That’s fantastic. You know, the, the next question I was going to ask you is what strategies did you use in the beginning to get those to get that growth, but you, you kind of touched on that. And I mean, hearing hearing you say that about the unique content using your phone to film these players at bat, when they’re in spring training and Phoenix, that that’s pretty incredible. I feel like a lot of publishers might feel like the, the, the cards are stacked against them when they start a website and they’re trying to build authority get those higher authority, backlinks and stuff. But that is a really creative way that you just mentioned that then accomplished all those things where you’re getting that social traffic you’re getting. You know, when you had that home run from the person who hadn’t hit all seats, or however long, never hit one, never hit at bat then all, you know, Yahoo sports, these people that are, that are really huge in terms of domain authority, domain ranking are then now linking back to your content. I think a lot of publishers can, could probably take that advice and take those strategies and maybe think creatively and apply it on their own too. Yeah.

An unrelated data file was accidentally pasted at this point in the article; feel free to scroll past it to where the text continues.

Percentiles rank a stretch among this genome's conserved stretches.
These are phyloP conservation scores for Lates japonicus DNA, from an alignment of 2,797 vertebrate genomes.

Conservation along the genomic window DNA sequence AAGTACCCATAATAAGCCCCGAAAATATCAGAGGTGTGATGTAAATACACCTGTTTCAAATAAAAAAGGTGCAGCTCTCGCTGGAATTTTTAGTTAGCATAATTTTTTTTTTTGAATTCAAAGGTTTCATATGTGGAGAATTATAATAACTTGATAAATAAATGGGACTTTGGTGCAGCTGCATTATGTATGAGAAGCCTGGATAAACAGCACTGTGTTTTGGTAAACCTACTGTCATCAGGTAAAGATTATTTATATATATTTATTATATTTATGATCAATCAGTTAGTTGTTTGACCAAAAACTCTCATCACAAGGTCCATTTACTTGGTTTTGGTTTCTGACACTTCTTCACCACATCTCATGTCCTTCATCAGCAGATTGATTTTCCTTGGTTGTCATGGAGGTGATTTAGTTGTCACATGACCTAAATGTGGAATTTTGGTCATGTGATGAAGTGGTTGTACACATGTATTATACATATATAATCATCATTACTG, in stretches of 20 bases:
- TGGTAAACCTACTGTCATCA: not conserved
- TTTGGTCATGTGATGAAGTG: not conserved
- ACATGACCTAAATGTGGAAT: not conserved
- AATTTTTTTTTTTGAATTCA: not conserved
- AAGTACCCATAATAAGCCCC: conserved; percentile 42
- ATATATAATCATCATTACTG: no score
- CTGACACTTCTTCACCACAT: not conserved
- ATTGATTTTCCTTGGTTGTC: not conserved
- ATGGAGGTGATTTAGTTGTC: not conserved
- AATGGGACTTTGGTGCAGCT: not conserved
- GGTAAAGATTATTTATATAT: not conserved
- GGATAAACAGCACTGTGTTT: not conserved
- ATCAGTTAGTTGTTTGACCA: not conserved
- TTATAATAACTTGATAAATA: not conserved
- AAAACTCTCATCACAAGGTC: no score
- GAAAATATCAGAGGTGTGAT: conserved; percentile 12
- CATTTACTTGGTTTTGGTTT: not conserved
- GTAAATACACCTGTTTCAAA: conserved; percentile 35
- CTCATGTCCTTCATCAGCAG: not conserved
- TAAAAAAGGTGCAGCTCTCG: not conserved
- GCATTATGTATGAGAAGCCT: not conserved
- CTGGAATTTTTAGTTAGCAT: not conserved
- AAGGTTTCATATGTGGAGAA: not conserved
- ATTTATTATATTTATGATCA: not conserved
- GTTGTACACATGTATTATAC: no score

Jon (06:37):

I mean, that’s the biggest thing. I think anyone can buy their way into blogging. You know, if you have enough money to do it, you can pay for Facebook ads, you can pay for advertising on Twitter, whatever. But at the end of the day you know, it’s really trying to establish a unique angle to the content that you’re covering. And I mean, what I found is that, you know, a lot of different things get observed over time is that, you know, SEO, you could read a lot about SEO and, and they’ll tell you, you know, these are the things you need to do, keywords, things like that. But what I found is we get better SEO when we have a post that shared a ton that gets a ton of traffic. So Greenville sees that that post is getting a lot of traffic and their algorithm ranks that post higher. And so things like that is like trying to just over time observe what’s happening with SEO, what posts are getting, you know, a lot more search traffic from Google and then trying to figure out why, and that’s, that’s where Ezoic and the analytics tool that you guys have is really useful because, you know, when I first got access to the Ezoic analytics tool, it was like, well, what do I need Ezoic analytics for? I’ve got Google